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concrete-breakersThere’s something comforting about consistency. Even as children,we are grateful for structure and guidance (much as we may outwardly resist it). And that preference stays with us into adulthood. Admit it – you get a good feeling seeing the same cheery face serve your hot drink every morning at the local coffee shop. Or find it reassuring to know exactly where to find items in your local grocery store aisles. And you like the fact that the same dentist works on your teeth every time you visit. The flip side is that we are thrown off when any of that expected structure is thrown into disarray. This response extends to all aspects of our lives, including our interactions with companies.

The reason I bring this up is that I recently reviewed case studies for a new client, and was surprised at the inconsistencies. In a library of 30+ case studies, I found numerous designs, a range of page lengths, and various story structures. I felt confused, like I was looking at pieces from different companies. And I bet prospects get the same feeling.

While variety may be the spice of life, inconsistency is the doom of brands. There are plenty of folks who pooh-pooh branding, relegating it to the pile of “fluffy stuff” that marketing is charged with. But branding plays an important role in making sure that prospects and customers enjoy a consistent experience with a company. Ultimately, branding is about setting expectations — and meeting them. It isn’t just about logos, messages, naming, and tone; it extends to visual identity, including the templates used to produce content assets such as case studies.

My new client employs lots of intelligent, experienced folks. Without a doubt, these people want prospects to have a positive interaction with the company at every turn. Here are the suggestions I shared so they can leave prospects feeling at ease – and strengthen their stories at the same time:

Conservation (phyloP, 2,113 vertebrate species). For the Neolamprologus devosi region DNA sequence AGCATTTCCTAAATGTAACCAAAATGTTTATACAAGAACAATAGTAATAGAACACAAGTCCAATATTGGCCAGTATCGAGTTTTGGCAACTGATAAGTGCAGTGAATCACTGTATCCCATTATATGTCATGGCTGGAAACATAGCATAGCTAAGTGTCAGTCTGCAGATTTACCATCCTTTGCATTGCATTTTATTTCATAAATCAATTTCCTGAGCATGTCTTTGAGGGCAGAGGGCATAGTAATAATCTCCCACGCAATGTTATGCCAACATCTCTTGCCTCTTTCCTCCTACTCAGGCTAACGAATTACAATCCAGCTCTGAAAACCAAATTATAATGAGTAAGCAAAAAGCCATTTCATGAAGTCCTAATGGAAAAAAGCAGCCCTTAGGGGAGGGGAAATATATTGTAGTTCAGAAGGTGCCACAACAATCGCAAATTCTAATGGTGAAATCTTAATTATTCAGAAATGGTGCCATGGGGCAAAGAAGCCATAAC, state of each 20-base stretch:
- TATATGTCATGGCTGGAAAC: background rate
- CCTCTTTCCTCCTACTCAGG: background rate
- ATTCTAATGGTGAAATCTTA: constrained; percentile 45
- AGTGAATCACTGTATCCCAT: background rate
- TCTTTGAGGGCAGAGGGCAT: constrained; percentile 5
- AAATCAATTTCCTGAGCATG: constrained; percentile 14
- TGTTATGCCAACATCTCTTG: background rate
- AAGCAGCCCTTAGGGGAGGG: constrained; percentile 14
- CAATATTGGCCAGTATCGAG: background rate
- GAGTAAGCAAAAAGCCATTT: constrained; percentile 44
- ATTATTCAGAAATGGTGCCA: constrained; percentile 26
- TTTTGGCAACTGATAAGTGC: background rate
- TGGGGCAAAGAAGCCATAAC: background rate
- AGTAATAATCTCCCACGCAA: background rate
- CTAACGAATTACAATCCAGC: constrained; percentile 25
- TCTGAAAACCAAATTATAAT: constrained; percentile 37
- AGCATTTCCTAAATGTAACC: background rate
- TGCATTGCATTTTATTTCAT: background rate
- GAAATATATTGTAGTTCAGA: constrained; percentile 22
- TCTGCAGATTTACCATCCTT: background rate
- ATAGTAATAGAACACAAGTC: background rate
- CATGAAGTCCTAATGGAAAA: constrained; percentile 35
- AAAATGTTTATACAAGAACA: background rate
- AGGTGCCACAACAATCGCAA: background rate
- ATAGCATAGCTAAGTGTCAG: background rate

• Highlight the key benefit in the title (or in a sub-title). Don’t simply list the customer’s name or write a play-on-words that’s essentially meaningless. Instead, use the headline to convey how the customer benefited from your product or service.
  • Add an at-a-glance section to the first page that lists company name, industry, challenge, solution, and key benefits. Not everyone will read a story word-for-word. Include a sidebar that gets across the key points.
  • Clearly and consistently label sections. For example, “Situation,” “Challenge,” “Solution,” and “Results.” And include subheads that highlight salient points. This step – along with 1 and 2 – will not only help “skimmers” glean the essence of the case study, it will ensure each case study is structured similarly.
  • Choose a standard story length. The case studies I reviewed for the client ranged from 800-1,700+ words. While there’s nothing wrong with different lengths, it’s best if page count is pre-determined, not random. For example, SAP produces a variety of customer story types of varying lengths. Its Business Transformation Studies are 2 pages, its success stories are 4 pages, and its case studies are in-depth 10 pagers. SAP chose these page lengths because it suited the requirements for the story being told. As a result, its stories are consistent in appearance.

Regardless of the elements you choose for your case studies (or any content assets), the key is to define a formula and apply it consistently. In addition to creating a design template, it’s a good idea to draw up content guidelines that explain what’s required for each section of your case studies. Your writers will feel more comfortable developing stories. And you’ll produce case studies that leave prospects feeling more comfortable about interacting with your company.